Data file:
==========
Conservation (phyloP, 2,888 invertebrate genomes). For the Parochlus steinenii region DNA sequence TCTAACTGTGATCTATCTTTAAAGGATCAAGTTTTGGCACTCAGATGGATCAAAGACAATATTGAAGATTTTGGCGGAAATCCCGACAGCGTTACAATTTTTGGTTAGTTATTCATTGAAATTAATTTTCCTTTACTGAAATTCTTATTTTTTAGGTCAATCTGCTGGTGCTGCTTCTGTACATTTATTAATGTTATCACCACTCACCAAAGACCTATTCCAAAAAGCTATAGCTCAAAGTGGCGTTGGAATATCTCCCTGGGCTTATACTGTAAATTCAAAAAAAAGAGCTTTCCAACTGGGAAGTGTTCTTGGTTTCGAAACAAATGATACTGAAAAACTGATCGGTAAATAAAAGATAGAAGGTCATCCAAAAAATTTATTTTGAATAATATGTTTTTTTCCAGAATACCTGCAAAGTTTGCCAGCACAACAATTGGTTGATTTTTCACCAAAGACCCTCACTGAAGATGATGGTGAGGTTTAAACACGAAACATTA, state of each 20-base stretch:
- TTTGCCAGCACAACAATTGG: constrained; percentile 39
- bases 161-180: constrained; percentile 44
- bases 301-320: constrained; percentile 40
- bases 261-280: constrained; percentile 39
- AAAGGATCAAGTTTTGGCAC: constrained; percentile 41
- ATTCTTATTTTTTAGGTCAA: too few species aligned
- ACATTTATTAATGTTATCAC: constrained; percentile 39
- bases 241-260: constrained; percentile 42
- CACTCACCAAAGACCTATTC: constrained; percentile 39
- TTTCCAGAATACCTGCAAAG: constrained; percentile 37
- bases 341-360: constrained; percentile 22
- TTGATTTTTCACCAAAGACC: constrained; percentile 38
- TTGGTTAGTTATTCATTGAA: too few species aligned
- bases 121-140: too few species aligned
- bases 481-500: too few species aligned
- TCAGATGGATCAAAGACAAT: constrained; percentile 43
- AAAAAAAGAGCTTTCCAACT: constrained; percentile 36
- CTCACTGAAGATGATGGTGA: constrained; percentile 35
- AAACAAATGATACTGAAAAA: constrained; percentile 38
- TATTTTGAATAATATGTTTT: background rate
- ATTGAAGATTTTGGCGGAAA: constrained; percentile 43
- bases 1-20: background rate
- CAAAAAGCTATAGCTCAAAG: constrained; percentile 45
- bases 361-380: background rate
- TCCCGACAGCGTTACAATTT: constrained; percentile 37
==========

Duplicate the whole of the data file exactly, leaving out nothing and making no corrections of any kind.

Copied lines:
Conservation (phyloP, 2,888 invertebrate genomes). For the Parochlus steinenii region DNA sequence TCTAACTGTGATCTATCTTTAAAGGATCAAGTTTTGGCACTCAGATGGATCAAAGACAATATTGAAGATTTTGGCGGAAATCCCGACAGCGTTACAATTTTTGGTTAGTTATTCATTGAAATTAATTTTCCTTTACTGAAATTCTTATTTTTTAGGTCAATCTGCTGGTGCTGCTTCTGTACATTTATTAATGTTATCACCACTCACCAAAGACCTATTCCAAAAAGCTATAGCTCAAAGTGGCGTTGGAATATCTCCCTGGGCTTATACTGTAAATTCAAAAAAAAGAGCTTTCCAACTGGGAAGTGTTCTTGGTTTCGAAACAAATGATACTGAAAAACTGATCGGTAAATAAAAGATAGAAGGTCATCCAAAAAATTTATTTTGAATAATATGTTTTTTTCCAGAATACCTGCAAAGTTTGCCAGCACAACAATTGGTTGATTTTTCACCAAAGACCCTCACTGAAGATGATGGTGAGGTTTAAACACGAAACATTA, state of each 20-base stretch:
- TTTGCCAGCACAACAATTGG: constrained; percentile 39
- bases 161-180: constrained; percentile 44
- bases 301-320: constrained; percentile 40
- bases 261-280: constrained; percentile 39
- AAAGGATCAAGTTTTGGCAC: constrained; percentile 41
- ATTCTTATTTTTTAGGTCAA: too few species aligned
- ACATTTATTAATGTTATCAC: constrained; percentile 39
- bases 241-260: constrained; percentile 42
- CACTCACCAAAGACCTATTC: constrained; percentile 39
- TTTCCAGAATACCTGCAAAG: constrained; percentile 37
- bases 341-360: constrained; percentile 22
- TTGATTTTTCACCAAAGACC: constrained; percentile 38
- TTGGTTAGTTATTCATTGAA: too few species aligned
- bases 121-140: too few species aligned
- bases 481-500: too few species aligned
- TCAGATGGATCAAAGACAAT: constrained; percentile 43
- AAAAAAAGAGCTTTCCAACT: constrained; percentile 36
- CTCACTGAAGATGATGGTGA: constrained; percentile 35
- AAACAAATGATACTGAAAAA: constrained; percentile 38
- TATTTTGAATAATATGTTTT: background rate
- ATTGAAGATTTTGGCGGAAA: constrained; percentile 43
- bases 1-20: background rate
- CAAAAAGCTATAGCTCAAAG: constrained; percentile 45
- bases 361-380: background rate
- TCCCGACAGCGTTACAATTT: constrained; percentile 37